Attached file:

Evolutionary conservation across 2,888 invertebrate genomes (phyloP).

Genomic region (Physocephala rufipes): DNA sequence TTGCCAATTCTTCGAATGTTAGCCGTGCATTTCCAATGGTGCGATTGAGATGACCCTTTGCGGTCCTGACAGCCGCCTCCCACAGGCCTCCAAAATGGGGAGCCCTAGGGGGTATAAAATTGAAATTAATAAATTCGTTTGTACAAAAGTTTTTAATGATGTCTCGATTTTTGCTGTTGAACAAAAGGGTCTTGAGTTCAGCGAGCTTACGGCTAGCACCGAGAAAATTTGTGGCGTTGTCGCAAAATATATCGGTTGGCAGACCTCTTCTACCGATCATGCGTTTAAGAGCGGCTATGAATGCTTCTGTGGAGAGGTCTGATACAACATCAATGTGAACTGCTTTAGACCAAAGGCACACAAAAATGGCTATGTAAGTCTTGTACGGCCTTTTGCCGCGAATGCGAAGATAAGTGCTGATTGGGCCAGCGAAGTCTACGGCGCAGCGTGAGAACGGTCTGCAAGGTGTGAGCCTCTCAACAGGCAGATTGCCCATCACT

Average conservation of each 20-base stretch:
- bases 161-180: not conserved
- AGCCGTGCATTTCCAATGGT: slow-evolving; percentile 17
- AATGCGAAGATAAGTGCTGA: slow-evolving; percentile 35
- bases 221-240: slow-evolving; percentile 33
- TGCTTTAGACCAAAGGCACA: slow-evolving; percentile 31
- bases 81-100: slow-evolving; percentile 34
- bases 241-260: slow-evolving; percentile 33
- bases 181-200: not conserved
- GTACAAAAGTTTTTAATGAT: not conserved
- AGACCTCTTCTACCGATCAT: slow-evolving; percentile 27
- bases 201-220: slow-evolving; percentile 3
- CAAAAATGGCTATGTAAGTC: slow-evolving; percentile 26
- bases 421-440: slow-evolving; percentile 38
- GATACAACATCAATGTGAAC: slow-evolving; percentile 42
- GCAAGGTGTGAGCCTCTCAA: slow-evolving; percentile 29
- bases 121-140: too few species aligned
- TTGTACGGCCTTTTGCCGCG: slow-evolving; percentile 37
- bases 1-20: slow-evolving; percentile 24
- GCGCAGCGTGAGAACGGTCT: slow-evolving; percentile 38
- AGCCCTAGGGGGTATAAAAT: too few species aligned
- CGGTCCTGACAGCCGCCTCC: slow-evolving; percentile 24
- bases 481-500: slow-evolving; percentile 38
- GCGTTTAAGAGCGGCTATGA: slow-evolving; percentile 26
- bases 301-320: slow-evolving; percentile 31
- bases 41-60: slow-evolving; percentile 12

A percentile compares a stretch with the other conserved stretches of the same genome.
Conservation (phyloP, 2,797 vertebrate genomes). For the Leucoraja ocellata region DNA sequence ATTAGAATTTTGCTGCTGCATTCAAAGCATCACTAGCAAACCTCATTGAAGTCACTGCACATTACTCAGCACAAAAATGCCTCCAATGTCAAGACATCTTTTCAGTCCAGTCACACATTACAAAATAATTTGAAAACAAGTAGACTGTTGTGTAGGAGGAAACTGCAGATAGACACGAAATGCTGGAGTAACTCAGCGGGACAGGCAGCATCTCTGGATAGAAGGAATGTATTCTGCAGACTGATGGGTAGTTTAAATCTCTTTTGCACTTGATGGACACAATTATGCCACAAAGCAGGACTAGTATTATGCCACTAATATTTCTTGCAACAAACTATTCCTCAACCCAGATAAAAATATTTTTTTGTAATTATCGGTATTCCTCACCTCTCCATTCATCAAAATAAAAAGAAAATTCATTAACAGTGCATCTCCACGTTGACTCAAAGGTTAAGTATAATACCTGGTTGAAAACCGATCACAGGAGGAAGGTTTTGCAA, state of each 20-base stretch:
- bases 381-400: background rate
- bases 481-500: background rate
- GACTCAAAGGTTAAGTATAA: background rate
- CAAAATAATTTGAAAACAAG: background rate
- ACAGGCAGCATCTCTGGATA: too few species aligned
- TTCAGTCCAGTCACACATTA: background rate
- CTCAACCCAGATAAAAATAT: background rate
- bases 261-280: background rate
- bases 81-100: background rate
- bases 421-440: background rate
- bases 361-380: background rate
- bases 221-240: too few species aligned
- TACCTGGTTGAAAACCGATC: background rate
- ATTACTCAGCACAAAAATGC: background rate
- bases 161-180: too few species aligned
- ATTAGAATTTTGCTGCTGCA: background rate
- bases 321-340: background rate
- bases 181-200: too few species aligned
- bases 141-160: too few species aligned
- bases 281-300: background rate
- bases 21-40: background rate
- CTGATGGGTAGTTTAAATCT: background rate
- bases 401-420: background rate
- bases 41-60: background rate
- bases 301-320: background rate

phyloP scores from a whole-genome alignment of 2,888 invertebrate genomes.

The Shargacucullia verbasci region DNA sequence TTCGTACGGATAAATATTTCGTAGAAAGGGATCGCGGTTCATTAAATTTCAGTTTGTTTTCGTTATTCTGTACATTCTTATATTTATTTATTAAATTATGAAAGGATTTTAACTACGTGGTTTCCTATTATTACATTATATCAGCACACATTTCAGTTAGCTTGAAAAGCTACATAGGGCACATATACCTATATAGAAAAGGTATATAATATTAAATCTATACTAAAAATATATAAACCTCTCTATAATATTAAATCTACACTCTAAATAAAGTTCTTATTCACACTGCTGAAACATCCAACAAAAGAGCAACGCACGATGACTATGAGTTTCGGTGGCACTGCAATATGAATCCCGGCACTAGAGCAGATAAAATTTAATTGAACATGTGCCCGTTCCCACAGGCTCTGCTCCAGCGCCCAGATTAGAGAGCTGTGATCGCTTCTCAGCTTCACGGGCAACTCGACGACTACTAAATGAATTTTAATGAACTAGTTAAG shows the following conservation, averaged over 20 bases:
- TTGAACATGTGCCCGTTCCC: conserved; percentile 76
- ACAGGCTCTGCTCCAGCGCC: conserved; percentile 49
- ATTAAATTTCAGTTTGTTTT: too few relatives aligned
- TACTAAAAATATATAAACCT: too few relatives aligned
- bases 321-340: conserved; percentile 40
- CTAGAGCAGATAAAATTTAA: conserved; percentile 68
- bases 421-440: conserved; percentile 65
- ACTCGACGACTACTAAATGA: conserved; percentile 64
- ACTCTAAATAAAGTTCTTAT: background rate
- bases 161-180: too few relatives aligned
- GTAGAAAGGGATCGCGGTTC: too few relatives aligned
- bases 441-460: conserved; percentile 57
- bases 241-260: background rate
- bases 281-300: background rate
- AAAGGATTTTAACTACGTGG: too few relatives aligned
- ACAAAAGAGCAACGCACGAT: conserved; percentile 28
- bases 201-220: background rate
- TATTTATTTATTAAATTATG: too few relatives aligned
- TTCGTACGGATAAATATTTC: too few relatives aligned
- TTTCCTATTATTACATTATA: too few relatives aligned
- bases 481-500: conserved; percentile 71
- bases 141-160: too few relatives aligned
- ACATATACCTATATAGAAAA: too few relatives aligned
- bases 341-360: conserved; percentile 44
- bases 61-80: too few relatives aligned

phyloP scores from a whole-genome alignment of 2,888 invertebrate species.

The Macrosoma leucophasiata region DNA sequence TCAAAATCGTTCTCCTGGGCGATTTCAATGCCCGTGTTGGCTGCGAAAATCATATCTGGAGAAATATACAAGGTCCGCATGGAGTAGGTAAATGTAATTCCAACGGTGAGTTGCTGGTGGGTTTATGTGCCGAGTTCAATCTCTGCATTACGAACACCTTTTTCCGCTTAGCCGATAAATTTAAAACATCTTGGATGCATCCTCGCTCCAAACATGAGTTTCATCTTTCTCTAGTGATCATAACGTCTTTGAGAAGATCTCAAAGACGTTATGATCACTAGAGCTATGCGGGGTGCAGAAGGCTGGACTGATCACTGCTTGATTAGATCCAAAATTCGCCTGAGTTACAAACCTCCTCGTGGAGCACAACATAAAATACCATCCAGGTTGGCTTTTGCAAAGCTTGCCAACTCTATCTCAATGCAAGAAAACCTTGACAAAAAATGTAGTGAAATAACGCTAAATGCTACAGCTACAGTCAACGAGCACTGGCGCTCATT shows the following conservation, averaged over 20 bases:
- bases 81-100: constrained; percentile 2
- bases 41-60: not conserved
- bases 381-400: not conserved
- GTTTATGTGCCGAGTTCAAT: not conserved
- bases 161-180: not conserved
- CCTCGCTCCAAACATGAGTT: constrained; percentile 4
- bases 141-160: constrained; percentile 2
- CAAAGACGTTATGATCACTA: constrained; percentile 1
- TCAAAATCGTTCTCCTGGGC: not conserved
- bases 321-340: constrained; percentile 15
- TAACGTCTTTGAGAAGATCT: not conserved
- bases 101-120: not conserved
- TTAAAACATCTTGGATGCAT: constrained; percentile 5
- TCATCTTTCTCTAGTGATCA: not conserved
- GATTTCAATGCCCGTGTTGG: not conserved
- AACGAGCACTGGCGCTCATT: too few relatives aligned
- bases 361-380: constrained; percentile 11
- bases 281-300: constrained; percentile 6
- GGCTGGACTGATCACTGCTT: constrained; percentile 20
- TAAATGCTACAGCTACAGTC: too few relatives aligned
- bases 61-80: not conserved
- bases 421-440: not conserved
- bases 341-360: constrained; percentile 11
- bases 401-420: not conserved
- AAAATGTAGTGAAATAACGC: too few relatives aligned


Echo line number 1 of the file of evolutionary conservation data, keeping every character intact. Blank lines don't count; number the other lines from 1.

Evolutionary conservation across 2,888 invertebrate genomes (phyloP).